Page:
Tipping is a practiced social custom in the United States. Tipping by definition is voluntary – at the discretion of the customer. In restaurants offering traditional table service, a gratuity of 15–20% of the amount of a customer’s check (before tax) is customary when good to excellent service is provided. In buffet-style restaurants where the server brings only beverages, 10% is customary. Higher tips may be given for excellent service, and lower tips for mediocre service. In the case of bad or rude service no tip may be given, and the restaurant manager may be notified of the problem. Tips are also generally given for services provided at golf courses, casinos, hotels, spas, salons, and for concierge services, food delivery, and taxis. This etiquette applies to bar service at weddings and any other event where one is a guest as well. The host should provide appropriate tips to workers at the end of an event; the amount may be negotiated in the contract.
The Fair Labor Standards Act defines tippable employees as individuals who customarily and regularly receive tips of $30 or more per month. Federal law permits employers to include tips towards satisfying the difference between employees’ hourly wage and minimum wage. Federal minimum wage for tipped employees in the United States is $2.13 per hour, as long as the combination of tips and $2.13 hourly wage exceed the standard minimum wage of $7.25 per hour, although some states and territories provide more generous provisions for tipped employees. For example, laws in Alaska, California, Minnesota, Montana, Nevada, Oregon, Washington, and Guam specify that employees must be paid the full minimum wage of that state/territory (which is equal or higher than the federal minimum wage in these instances) before tips are considered. 
A tip pool cannot be allocated to employers, or to employees who do not customarily and regularly receive tips. These non-eligible employees include dishwashers, cooks, chefs, and janitors.
There is only limited information available on levels of tipping. A study at Iowa State University provided data for a suburban restaurant surveyed in the early 1990s. The mean tip was $3.00 on a mean bill of $19.78. As such, the mean tip rate was 16.1%, and the median tip rate was about 15%. In a 2003 research study at Brigham Young University, the sample restaurants had an average tip percentage ranging from 13.57 to 14.69% between 1999 and 2002. A 2001 study done at Cornell University exploring the relationship between tip amount and quality of service has shown that quality of service is only weakly related to the amount the server is tipped by the guest. This study suggests that servers who provide amazing service are tipped marginally better, if not better at all, than servers who provide standard service.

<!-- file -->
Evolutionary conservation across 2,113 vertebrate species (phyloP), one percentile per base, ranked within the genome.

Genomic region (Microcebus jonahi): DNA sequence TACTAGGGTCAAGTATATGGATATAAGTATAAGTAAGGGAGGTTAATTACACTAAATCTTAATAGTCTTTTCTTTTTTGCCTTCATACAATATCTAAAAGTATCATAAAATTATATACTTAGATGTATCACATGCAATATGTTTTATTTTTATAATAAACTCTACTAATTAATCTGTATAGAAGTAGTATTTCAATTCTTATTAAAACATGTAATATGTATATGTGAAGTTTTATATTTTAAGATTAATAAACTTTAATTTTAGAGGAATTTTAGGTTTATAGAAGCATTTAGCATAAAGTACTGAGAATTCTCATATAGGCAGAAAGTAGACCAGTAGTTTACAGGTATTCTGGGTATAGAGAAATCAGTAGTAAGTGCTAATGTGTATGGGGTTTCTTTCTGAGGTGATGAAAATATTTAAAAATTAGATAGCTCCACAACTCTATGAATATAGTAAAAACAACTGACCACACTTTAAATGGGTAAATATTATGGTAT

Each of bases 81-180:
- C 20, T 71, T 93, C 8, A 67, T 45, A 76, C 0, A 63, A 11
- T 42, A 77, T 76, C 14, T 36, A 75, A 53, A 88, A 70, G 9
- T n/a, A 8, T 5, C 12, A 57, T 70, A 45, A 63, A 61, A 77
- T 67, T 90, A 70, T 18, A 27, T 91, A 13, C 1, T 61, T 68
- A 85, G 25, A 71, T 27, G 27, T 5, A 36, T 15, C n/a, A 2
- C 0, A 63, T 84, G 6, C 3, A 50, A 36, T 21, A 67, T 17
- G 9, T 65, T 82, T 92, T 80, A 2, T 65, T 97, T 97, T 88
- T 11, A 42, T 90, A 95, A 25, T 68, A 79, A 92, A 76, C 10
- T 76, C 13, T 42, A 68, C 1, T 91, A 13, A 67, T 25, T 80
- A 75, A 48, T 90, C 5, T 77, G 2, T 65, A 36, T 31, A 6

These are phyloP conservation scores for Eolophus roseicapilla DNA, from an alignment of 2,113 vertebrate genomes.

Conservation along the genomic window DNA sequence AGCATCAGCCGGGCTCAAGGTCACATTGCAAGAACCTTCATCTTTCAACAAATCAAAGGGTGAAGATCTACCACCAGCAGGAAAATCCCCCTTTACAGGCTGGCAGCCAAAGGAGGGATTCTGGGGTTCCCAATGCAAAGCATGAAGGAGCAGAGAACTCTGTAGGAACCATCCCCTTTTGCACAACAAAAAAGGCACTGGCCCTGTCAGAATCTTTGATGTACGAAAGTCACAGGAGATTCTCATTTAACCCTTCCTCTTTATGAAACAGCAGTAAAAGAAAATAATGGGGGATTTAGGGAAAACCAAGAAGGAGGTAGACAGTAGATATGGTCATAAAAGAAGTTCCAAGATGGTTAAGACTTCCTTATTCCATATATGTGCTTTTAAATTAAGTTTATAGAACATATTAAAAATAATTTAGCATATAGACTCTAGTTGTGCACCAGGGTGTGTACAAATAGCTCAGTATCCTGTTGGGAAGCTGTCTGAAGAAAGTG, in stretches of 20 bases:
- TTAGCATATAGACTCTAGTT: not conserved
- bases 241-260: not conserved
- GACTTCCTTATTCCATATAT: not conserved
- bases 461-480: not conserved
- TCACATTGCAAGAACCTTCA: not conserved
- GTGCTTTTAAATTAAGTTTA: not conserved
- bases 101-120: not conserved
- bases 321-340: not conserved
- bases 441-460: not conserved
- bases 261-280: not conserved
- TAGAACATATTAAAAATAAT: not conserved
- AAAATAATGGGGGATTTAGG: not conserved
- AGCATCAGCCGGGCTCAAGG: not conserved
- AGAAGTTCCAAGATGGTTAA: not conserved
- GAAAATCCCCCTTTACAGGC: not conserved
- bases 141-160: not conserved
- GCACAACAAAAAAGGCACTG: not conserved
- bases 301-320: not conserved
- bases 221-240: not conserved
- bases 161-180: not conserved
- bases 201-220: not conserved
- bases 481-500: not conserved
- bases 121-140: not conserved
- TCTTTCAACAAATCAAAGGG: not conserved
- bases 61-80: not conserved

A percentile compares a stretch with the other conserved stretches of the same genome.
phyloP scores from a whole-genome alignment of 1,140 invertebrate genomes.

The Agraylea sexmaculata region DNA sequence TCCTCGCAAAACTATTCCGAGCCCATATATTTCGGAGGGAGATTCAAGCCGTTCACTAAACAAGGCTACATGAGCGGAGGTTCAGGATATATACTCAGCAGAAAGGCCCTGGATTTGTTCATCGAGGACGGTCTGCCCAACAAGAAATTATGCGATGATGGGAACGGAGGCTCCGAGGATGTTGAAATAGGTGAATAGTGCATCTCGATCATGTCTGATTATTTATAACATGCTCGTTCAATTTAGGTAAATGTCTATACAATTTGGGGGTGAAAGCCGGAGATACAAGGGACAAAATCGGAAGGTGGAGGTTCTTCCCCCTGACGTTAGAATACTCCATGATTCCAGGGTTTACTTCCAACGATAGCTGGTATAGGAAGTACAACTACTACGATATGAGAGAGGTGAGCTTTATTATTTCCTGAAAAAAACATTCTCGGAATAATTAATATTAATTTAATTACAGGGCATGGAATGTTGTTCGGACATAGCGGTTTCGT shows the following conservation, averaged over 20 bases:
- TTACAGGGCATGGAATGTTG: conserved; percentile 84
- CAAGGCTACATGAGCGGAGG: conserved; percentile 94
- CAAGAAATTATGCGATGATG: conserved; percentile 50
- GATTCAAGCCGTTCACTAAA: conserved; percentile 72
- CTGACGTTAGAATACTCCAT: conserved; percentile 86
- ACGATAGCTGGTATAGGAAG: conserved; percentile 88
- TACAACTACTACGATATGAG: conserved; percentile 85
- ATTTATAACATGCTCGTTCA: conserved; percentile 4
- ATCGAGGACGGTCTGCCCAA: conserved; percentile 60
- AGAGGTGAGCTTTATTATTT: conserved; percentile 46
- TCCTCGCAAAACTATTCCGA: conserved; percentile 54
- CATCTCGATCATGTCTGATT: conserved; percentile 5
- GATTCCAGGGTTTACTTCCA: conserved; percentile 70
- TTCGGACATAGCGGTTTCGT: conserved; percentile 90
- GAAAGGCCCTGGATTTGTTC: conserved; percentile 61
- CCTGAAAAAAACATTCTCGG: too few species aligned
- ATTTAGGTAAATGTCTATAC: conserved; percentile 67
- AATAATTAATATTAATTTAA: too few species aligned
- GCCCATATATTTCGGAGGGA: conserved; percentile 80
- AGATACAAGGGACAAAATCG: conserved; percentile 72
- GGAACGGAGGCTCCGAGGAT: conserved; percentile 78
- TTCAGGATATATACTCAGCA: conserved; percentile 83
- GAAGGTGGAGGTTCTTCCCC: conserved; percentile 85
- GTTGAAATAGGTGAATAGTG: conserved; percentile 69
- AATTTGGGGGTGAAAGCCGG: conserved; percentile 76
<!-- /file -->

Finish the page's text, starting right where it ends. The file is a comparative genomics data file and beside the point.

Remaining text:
According to the National Restaurant Association, only a handful of restaurants in the United States have adopted a no-tipping model and some restaurants who have adopted this model returned to tipping due to loss of employees to competitors.
Service charges are mandatory payments, typically added by caterers and banqueters. A service charge is not to be confused with a tip or gratuity which is optional and at the discretion of the customer. Restaurants commonly add it to checks for large parties. Some bars have decided to include service charge as well, for example in Manhattan, New York. Disclosure of service charge is required by law in some places, such as in State of Florida A standard predetermined percent, often ~18%, is sometimes labeled as a “service charge”.
Until the early 20th century, Americans viewed tipping as inconsistent with the values of an egalitarian, democratic society. Also, proprietors regarded tips as equivalent to bribing an employee to do something that was otherwise forbidden, such as tipping a waiter to get an extra large portion of food. The introduction of Prohibition in 1919 had an enormous impact on hotels and restaurants, who lost the revenue of selling alcoholic beverages. The resulting financial pressure caused proprietors to welcome tips, as a way of supplementing employee wages. Contrary to popular belief, tipping did not arise because of servers’ low wages, because the occupation of waiter (server) was fairly well paid in the era when tipping became institutionalized.
In spite of the trend toward tipping as obligatory behavior, six states, mainly in the South, passed laws that made tipping illegal. Enforcement of anti-tipping laws was problematic. The earliest of these laws was passed in 1909 (Washington), and the last of these laws was repealed in 1926 (Mississippi). Some have argued that “The original workers that were not paid anything by their employers were newly freed slaves” and that “This whole concept of not paying them anything and letting them live on tips carried over from slavery.”
Tips are considered income. The entire tip amount is treated as earned wages with the exception of months in which tip income was under $20. Unlike wages where payroll tax (Social Security and Medicare tax) are split between employee and employer, the employee pays 100% of payroll tax on tip income and tips are excluded from worker’s compensation premiums in most states. This discourages no-tip policies because employers would pay 7.65% additional payroll taxes and up to 9% worker’s compensation premiums on higher wages in lieu of tips.
Research finds that consistent tax evasion by waitstaff due to fraudulent declaration is a concern in the US. According to the IRS, between 40% and 50% of tips to waiters are not reported for taxation. Employers are responsible for Federal Unemployment Insurance premiums on tips paid directly from customers to employees, and this encourages employers to collaborate in under reporting tips.
U.S. federal employees